South Fork & Henry's Fork Fishing Reports

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Fishing Reports

Jimmy's All Seasons Angler / Fishing Reports (Page 10)

Small Streams 9-30-17

Old Stockng Ranch (640x480)

The above photo shows the Blackfoot River Wildlife Management Area with the river in the distance. The big meadow you see it winding through is still full of grasshoppers. The river is flowing slightly above normal meaning there is plenty of cover so some large cutthroat remain within.  Also no killing frosts here yet, but any day now that could change.  The same applies to the Teton River in the Basin where elevation is about the same as the Blackfoot River in the above photo.

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Small Streams 9-26-17

 

 

snake-river-cutthroat

 

Now that October is approaching,  keep track of the flow level in the Blackfoot River below the Reservoir.  Any day now water impoundment in the reservoir will begin, and flow in the river below will drop to less than 200 cfs. A flow below this level results in great fishing, especially if a killing frost has not wiped out bank side terrestrial insect populations. Afternoon caddis activity should attract trout throughout the month. Dry fly fishing will be the best approach until copious submerged weed beds break up, then presenting streamers will become practical at many points in the river.  So the best time to fish the river below the reservoir is just ahead.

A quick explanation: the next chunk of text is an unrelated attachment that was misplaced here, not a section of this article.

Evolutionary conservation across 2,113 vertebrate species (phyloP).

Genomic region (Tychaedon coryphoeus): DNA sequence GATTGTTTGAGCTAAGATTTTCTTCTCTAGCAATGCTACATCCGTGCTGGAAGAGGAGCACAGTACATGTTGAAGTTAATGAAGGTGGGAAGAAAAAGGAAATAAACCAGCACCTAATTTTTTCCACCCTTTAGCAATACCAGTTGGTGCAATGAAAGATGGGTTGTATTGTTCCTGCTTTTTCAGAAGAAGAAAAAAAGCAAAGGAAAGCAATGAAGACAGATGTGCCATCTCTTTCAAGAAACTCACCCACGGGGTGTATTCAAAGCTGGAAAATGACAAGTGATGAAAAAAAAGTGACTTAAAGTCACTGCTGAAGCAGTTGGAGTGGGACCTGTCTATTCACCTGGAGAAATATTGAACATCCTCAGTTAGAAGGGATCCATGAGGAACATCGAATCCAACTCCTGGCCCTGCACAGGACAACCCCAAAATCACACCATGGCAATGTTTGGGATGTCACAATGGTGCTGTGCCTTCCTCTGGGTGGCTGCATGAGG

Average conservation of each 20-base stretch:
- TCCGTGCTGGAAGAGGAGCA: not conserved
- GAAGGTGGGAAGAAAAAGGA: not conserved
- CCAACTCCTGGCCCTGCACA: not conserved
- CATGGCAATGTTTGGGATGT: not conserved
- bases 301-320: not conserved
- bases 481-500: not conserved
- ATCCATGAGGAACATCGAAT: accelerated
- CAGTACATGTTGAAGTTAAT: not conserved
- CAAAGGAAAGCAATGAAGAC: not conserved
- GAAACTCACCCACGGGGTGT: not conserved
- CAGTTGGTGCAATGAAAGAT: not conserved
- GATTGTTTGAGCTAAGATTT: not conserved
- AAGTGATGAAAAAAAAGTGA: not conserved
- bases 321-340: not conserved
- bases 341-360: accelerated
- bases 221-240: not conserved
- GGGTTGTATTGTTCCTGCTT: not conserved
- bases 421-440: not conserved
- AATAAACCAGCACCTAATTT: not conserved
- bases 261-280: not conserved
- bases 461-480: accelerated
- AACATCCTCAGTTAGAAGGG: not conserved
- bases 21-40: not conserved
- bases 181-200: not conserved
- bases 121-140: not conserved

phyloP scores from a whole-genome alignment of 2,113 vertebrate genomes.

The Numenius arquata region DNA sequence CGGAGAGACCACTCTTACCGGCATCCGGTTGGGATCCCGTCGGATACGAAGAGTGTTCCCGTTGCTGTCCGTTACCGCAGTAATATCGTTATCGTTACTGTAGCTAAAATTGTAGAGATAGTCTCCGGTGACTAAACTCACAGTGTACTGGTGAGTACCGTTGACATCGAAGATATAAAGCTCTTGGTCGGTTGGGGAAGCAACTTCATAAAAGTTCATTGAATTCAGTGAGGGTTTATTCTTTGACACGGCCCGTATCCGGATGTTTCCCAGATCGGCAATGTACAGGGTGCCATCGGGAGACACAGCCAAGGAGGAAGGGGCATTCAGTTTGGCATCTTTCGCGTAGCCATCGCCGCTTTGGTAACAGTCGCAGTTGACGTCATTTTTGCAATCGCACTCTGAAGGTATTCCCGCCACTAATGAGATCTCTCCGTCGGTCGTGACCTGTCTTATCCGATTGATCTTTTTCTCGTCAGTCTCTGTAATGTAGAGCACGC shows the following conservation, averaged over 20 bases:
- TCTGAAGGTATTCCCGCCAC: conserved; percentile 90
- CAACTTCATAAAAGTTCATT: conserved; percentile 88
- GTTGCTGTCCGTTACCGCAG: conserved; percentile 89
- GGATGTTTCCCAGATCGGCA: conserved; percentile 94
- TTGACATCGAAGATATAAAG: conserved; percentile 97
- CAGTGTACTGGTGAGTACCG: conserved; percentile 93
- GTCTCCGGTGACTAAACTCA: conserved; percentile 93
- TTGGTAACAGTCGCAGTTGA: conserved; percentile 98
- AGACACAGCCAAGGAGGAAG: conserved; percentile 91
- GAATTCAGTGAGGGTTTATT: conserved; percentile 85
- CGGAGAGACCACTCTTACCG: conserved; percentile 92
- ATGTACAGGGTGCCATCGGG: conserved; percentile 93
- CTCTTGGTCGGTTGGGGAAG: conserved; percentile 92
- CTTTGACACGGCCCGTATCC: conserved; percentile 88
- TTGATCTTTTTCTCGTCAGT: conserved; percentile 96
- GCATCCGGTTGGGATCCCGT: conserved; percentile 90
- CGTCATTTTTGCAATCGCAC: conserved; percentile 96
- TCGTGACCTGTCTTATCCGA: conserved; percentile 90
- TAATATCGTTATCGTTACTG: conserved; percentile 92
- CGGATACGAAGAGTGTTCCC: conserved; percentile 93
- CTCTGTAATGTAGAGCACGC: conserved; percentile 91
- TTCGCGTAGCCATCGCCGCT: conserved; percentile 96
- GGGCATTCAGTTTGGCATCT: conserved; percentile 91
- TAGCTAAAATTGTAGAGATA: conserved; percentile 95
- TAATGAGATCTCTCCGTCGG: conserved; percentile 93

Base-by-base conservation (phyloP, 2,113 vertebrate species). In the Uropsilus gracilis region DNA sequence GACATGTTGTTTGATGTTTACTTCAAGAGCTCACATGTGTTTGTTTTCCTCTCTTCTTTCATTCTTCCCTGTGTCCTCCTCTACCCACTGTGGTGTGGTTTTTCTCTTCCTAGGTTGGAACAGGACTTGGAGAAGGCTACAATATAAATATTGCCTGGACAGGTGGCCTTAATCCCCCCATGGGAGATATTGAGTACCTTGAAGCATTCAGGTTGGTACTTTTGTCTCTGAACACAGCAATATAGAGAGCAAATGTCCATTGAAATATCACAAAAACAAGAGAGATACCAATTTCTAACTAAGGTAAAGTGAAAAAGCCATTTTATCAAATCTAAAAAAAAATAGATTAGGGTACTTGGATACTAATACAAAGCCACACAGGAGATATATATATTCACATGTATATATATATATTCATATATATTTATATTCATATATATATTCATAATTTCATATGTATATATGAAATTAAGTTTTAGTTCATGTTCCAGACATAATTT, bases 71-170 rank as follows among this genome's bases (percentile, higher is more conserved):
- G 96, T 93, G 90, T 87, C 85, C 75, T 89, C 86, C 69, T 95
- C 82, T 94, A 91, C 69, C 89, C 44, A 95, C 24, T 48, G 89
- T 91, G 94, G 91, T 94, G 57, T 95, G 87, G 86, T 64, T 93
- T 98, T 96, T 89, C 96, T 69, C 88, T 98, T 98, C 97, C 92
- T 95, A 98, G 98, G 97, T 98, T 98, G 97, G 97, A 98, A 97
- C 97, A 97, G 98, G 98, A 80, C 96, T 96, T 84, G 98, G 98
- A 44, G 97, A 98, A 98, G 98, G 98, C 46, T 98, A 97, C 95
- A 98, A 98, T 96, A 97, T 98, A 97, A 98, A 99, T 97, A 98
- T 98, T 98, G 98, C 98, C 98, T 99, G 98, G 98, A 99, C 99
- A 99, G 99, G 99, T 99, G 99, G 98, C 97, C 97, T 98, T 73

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Southwestern Montana 9-26-17

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The Madison River between US Highway 191 north of West Yellowstone and the Madison Arm of Henry’s Lake is easily approached. Right now it hosts a good number of brown and rainbow trout migrating through to spawning areas in Yellowstone Park.  Best times to fish here are first light and evenings. These times not only provide best overhead cover but have minimal human traffic.  Presenting streamer patterns on sink tip lines is the best way to encounter these migrants, and walking and wading here is easy. Give it a try!

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Still Waters 9-23-17

Sand Creek Piggy

The cooler weather with great recent rainfall is just what is needed to improve still water fishing in our region. With cooling shallows and shorter days we should soon receive reports of improved fishing. As soon as these accumulate and appear credible, we will begin placing information on this report. For now Daniels Reservoir appears to offer some of the best fishing with midge pupa suspended at taking depth and leech patterns interesting trout.

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Small Streams 9-23-17

Teton River 9-25-13Blackfoot River above graves creek